Little Rock Picric Acid Plant

Arkansans supported the American effort in World War I in many ways. Some served in the armed forces, while others worked to grow and conserve food and make clothing and bandages for the troops. Many worked in a number of war industries, including a munitions plant built outside of Little Rock (Pulaski County) in 1918, tasked with manufacturing a high explosive—a rapid and destructive chemical explosive—known as picric acid.

Picric acid (trinitrophenol) is made of phenol and several acid compounds that, when combined under proper conditions, form a honey-like substance that can be loaded into artillery shells. It is stable enough to survive the shock of being fired from a cannon, but, when detonated by a fuse, is very destructive. Ten times more damaging than the black powder that preceded it, it is even more powerful than TNT. The British, French, and Americans all used it as their main high explosive on the Western Front. Picric acid is also the basis for the manufacture of chloropicrin, a poisonous gas used in chemical warfare.

When America joined the conflict, it had only one federal facility, the Edgewood Arsenal in Maryland, producing picric acid. To meet demand, the U.S. government let contracts for two more—one at Little Rock (at a cost of $7,000,000) and a larger one at Brunswick, Georgia.

The site selected for the Little Rock Picric Acid Plant was in a new part of the city known as the Factoria Addition. Laid out a few years before the war, the Factoria Addition was home to a handful of timber-related industries. The plans for the plant included new roads and rail lines to Factoria and the installation of water and gas pipelines to fuel the plant.

The plant consisted of four major components: a phenol plant, a building for making nitric acid, another building for sulfuric acid, and a concentrating building. These were surrounded by a large number of storage tanks, administrative buildings, and barracks for construction staff, ordnance workers, and military personnel. These buildings were rushed into production in May 1918. Hundreds of thousands of bricks and board feet of timber were sent to the construction site, and hundreds of carpenters and laborers were hired. The plant opened while still incomplete, and workers and builders labored side by side throughout its operational history.

Though never completed, the Little Rock Picric Acid Plant produced a substantial quantity of munitions during the war. It could have produced more, but staffing the plant was a constant problem. When the contract was let, federal authorities were assured that central Arkansas could provide sufficient hands to work the plant. Within a few months, 2,500 men were working at the plant, and calls went out to Pine Bluff (Jefferson County), Texarkana (Miller County), Jonesboro (Craighead County), and other cities looking for more workers. People came from outside of Arkansas, as well, to join the war effort. When this number proved insufficient, a work draft in Little Rock, drawing people from trades deemed “non-essential,” was contemplated. Finally, in late 1918, the staffing shortfalls were met by support from the U.S. Employment Service, which looked much farther afield for workers.

In early October 1918, the first of over 1,000 Puerto Rican laborers arrived. They stayed through the rest of the war despite being ill-equipped for winters outside of the Caribbean and inexperienced in working in industrial facilities. Little Rock citizens held clothing drives to improve these conditions, but weakened constitutions and the 1918 Spanish influenza pandemic killed 176 of the Puerto Rican workers. A marker stands to their memory in Calvary Cemetery in Little Rock.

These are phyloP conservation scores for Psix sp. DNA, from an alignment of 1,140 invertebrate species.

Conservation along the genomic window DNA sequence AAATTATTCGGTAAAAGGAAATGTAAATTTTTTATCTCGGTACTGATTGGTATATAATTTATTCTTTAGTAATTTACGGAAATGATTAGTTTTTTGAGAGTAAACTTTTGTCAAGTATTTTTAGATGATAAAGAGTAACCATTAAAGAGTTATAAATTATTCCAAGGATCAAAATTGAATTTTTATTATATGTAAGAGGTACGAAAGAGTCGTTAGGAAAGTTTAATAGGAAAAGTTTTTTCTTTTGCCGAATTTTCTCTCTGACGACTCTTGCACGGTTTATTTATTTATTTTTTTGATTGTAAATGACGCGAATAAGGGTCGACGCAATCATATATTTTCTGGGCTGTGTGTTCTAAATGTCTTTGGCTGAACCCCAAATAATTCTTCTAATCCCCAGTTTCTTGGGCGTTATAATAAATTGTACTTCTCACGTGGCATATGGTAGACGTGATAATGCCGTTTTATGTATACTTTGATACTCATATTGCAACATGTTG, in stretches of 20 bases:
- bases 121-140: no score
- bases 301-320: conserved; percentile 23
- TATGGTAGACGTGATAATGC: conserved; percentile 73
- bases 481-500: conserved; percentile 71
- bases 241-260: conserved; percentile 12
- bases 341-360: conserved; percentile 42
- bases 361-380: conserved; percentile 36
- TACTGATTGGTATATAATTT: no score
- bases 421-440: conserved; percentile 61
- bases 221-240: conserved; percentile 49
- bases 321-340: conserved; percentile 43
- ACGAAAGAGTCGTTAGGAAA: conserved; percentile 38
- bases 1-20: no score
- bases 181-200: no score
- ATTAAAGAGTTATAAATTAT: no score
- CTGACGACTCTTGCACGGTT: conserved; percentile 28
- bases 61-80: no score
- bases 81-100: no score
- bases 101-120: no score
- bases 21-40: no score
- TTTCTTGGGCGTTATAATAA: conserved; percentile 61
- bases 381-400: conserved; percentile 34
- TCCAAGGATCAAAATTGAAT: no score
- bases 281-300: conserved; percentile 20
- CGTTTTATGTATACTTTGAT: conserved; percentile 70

All the workers endured long hours and hazardous work conditions. Picric acid production turned their skin and hair yellow, and working conditions were often hazardous; several died in industrial accidents. Workers went on strike several times late in the summer of 1918, and several were arrested for sedition when they grumbled about low or inconsistent pay.

The end of the war brought the closing of the plant. Some thought that, since it was a federal facility, it might stay on to supply the War Department. Production soon ended, however, and parts of the plant were sold off in the following years. Lead from the acid tanks was sold in bulk, buildings were occupied by other industries, and the power plant was ultimately bought by Harvey Couch, who used it to start the state’s first power grid, linking Little Rock and Pine Bluff. Over time, part of the plant was turned into a quarry. The remaining land was eventually used for Interstate 440 and hotels along Bankhead Drive near the Little Rock Airport. Though the facility itself is gone, shells filled with Arkansas-made picric acid constitute a portion of the “iron harvest” in northern France and Belgium that brings in thousands of World War I shells each year.

For additional information:
Demirel, Evin. “Arkansas Mystery: Marker Dedicated to Puerto Rican Immigrants Sparks a Historical Rediscovery.” Sync, July 10, 2012, pp. 10–11. Online at (accessed November 6, 2023).

Drexler, Carl. “Gearing Up Over Here for ‘Over There’: Manufacturing in Arkansas during World War I.” In The War at Home: Perspectives on the Arkansas Experience during World War I. Fayetteville: University of Arkansas Press, 2020.

———. “The Little Rock Picric Acid Plant in World War I.” Pulaski County Historical Review 65 (Fall 2017): 70–78.

Carl Drexler
Arkansas Archeological Survey


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